In a study recently conducted by Sightline, a Seattle-based environment and policy research nonprofit, residents of the Northwest are driving less as a direct result of increases in gas prices. According to the study, Washington State drivers used about 7.3 gallons of gasoline per person, per week in 2011. That was the lowest level of usage in the state since 1965, which by our quick mathematical calculations means that gas consumption is the lowest it's been in nearly 50 years.
The study breaks it down, attributing the shift in gas-usage to the driving habits of those under the age of 35. Well, that and the internet:
Young Americans have decreased their driving the most. In 2009, drivers between the age of 16 and 34 drove 23 percent less than their same-aged counterparts in 2001...[A]dvances in Internet and mobile technologies increasingly make "virtual mobility" a low-cost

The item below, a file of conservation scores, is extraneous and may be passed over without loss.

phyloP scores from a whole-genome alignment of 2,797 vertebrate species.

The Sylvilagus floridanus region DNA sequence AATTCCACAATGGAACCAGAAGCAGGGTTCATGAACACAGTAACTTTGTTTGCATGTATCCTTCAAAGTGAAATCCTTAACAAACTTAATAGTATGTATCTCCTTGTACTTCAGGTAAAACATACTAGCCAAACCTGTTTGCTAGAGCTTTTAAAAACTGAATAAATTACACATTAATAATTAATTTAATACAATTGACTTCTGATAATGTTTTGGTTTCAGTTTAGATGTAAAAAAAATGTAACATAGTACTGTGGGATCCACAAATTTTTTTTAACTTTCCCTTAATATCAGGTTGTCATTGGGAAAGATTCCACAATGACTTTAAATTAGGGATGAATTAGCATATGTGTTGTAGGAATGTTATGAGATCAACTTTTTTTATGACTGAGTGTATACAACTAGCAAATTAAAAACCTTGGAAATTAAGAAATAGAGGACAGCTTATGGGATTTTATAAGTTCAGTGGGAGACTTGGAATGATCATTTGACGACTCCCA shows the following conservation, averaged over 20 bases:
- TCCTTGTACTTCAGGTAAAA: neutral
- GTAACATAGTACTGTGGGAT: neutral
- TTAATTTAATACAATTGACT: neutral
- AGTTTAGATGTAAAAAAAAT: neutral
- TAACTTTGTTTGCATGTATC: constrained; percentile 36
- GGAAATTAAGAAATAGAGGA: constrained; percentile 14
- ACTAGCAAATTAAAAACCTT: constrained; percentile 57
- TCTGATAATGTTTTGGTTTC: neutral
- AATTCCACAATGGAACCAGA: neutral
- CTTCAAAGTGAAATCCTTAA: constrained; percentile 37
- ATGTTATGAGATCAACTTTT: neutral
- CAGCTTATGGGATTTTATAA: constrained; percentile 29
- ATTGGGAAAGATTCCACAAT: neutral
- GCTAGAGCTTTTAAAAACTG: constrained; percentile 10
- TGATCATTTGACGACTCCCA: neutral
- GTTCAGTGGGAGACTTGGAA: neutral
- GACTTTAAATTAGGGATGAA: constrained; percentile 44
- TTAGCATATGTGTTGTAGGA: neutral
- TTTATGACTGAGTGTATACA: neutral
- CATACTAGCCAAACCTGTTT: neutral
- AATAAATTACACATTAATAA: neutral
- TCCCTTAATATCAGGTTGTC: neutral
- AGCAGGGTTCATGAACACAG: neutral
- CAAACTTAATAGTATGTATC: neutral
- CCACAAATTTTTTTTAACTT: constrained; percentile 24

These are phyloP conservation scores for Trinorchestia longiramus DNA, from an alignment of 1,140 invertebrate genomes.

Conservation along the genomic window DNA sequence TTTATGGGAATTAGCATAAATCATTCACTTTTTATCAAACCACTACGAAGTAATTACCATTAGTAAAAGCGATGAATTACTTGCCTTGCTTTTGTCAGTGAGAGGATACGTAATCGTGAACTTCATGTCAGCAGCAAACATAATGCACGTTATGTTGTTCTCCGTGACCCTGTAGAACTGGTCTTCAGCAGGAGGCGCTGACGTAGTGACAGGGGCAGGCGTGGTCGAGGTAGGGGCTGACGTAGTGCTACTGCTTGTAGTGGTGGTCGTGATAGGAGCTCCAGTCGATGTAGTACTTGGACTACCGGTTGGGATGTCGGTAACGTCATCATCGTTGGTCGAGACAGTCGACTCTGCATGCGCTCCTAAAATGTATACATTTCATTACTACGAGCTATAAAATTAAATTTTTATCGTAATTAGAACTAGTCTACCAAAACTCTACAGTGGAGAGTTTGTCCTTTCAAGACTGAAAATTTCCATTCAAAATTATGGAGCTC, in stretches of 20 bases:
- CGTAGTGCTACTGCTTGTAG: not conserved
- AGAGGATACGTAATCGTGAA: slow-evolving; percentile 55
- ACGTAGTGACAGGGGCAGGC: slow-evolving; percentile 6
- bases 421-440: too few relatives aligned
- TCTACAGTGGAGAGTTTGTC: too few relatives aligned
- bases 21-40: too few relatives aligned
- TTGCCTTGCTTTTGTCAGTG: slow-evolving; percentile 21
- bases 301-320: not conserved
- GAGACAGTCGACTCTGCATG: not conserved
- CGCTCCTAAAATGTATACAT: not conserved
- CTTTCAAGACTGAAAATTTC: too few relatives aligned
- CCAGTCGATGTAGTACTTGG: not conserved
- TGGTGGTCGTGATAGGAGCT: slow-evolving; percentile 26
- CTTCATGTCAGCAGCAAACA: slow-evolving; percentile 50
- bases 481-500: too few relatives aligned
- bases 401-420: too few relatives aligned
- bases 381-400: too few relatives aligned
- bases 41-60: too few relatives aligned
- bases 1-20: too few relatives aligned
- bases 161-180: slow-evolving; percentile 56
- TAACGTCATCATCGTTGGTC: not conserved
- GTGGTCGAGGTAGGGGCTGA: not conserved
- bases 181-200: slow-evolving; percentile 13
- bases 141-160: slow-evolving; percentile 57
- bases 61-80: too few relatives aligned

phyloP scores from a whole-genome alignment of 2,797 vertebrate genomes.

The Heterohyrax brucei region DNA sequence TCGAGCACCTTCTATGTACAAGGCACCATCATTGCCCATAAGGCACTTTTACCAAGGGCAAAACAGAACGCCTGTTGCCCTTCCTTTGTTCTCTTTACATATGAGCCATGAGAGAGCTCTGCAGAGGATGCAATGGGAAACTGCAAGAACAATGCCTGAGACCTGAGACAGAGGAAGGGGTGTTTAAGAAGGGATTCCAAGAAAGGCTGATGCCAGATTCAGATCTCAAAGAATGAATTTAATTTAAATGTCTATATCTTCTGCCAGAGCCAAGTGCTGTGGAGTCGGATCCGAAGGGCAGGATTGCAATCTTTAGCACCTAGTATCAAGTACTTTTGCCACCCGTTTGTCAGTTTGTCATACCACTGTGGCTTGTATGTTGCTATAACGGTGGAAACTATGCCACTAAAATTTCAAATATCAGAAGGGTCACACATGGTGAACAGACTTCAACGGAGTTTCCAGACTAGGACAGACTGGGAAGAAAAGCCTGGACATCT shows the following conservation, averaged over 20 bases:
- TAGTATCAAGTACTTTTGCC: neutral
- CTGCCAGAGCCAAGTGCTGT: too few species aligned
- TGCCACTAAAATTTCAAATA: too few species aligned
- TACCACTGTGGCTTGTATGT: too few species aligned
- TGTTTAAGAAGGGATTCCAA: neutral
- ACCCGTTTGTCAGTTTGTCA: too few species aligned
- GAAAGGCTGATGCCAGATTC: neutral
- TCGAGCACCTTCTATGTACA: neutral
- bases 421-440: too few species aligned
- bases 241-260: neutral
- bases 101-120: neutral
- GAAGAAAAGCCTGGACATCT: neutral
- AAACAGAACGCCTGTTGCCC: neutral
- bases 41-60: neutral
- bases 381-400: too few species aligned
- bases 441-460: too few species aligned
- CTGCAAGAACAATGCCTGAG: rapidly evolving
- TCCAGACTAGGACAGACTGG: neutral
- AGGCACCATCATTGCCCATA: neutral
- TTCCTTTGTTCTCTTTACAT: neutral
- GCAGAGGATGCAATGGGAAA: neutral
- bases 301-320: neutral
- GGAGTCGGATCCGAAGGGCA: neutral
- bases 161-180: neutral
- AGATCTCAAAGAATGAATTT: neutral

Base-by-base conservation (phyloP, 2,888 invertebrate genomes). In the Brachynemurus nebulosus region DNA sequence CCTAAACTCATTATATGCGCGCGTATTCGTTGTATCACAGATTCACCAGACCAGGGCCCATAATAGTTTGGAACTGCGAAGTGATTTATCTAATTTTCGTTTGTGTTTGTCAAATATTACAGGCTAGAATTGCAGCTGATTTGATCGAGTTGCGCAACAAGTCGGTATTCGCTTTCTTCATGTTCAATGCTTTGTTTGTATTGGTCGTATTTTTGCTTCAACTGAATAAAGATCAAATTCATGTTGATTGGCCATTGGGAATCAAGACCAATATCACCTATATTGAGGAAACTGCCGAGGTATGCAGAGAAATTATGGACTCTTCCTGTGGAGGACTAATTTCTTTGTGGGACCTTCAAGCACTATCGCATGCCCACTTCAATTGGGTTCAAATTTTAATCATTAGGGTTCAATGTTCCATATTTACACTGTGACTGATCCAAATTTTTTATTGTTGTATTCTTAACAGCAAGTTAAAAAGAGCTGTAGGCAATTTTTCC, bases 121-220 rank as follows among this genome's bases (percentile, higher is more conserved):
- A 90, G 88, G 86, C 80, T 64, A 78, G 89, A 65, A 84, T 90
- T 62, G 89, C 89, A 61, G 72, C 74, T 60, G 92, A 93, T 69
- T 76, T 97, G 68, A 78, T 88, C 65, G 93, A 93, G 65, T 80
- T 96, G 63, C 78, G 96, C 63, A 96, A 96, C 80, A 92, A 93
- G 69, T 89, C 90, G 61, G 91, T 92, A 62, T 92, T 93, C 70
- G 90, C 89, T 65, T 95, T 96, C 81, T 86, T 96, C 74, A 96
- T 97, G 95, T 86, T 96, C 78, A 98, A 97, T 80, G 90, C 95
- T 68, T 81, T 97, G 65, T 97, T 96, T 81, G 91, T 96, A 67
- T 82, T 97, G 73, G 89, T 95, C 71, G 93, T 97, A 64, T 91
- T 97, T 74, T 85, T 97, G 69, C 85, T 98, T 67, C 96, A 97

substitute for the car. These same advances have boosted the convenience and utility of transit trips: even among households earning $70,000 per year or more, young people doubled their use of transit between 2001 and 2009. Pat on the back for the internet (and Al Gore!) for helping to save the environment. But is this when we cue studies that show trends that kids in the 21st century are increasingly more obese...
[Photo by Sightine]
· Shifting Into Reverse: Northwest gasoline consumption makes a modest decline [Sightline official site]
· Culture Review -- A 21st Century Epidemic: Childhood Obesity in North America [Journal of Young Investigators]